Companies like the Vestas wind turbine factory in Geelong in Victoria or the recently announced lithium processing facility that will be built by Neometals near Kalgoolie in Western Australia would be prime examples.
These companies would act as the hub of an investment strategy that would extend through businesses in the supply chain, distributors and energy retailers.
Each business in this complex economic ecosystem would need specific information and assistance that would be tailored by a national authority, like the already existing Australian Renewable Energy Agency. This body would not only be responsible for the provision of support to companies in this area, but also with enforcement of national priorities in the sector.
Waste management, employment and local content procurement requirements would be set and enforced to ensure that the growth of the sector distributed the benefits back into the community.
Another important area for investment would be in research & development. This funding should be spread through public, private and university sectors to maximize innovation and employment. This step has already been advocated by Opposition innovation spokeswoman Clare O'Neill in a speech hosted by Per Capita last week.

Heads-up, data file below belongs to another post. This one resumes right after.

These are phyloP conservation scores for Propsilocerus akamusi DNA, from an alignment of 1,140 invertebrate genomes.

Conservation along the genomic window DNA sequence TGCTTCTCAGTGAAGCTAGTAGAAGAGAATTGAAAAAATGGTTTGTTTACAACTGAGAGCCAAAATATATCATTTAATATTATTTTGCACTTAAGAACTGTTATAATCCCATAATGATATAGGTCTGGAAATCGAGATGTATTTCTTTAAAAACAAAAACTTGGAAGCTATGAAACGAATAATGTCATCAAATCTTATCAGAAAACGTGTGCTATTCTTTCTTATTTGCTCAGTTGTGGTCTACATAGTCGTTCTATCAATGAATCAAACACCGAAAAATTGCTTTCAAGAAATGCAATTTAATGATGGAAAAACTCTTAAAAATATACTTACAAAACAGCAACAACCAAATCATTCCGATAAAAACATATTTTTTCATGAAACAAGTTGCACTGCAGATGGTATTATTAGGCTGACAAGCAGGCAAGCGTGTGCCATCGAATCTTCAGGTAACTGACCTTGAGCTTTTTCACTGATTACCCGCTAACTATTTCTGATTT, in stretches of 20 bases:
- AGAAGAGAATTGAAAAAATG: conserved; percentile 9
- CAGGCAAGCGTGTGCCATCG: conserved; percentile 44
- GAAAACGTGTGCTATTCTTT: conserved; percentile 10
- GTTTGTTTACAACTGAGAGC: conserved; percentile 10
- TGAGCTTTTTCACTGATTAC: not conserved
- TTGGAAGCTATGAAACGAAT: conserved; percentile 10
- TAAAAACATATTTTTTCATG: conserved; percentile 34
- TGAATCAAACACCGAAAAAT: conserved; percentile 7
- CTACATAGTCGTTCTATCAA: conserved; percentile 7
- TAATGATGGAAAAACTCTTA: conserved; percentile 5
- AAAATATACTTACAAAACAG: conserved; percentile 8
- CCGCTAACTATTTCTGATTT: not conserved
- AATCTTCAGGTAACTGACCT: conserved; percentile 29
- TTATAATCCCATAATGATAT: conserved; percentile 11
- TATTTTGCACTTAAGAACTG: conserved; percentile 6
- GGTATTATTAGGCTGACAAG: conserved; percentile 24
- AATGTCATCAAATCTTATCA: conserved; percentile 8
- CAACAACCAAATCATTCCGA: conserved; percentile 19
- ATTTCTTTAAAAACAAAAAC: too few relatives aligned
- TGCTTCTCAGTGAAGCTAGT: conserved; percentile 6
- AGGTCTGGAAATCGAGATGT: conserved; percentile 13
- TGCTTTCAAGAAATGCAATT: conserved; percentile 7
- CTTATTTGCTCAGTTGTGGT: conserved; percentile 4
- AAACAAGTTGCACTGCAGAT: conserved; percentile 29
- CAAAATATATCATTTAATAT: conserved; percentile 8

Finally, government procurement and planning laws could be rewritten to require public buildings and institutions utilise this growing sector. Targets for solar panels on the roofs of public buildings, subsidies for public servants to install lithium batteries at home, or requiring all government fleet vehicles be electric and built in Australia.
Not only would this approach substantially reduce our country's carbon footprint, but it would provide secure jobs for Australian workers, show that the government has vision and purpose, and most importantly, it would give people hope in uncertain times.
Now is the time for the government to adopt a mission-oriented industry policy and give Australians a future that they can believe in.
- Shirley Jackson is a research economist at progressive think tank Per Capita.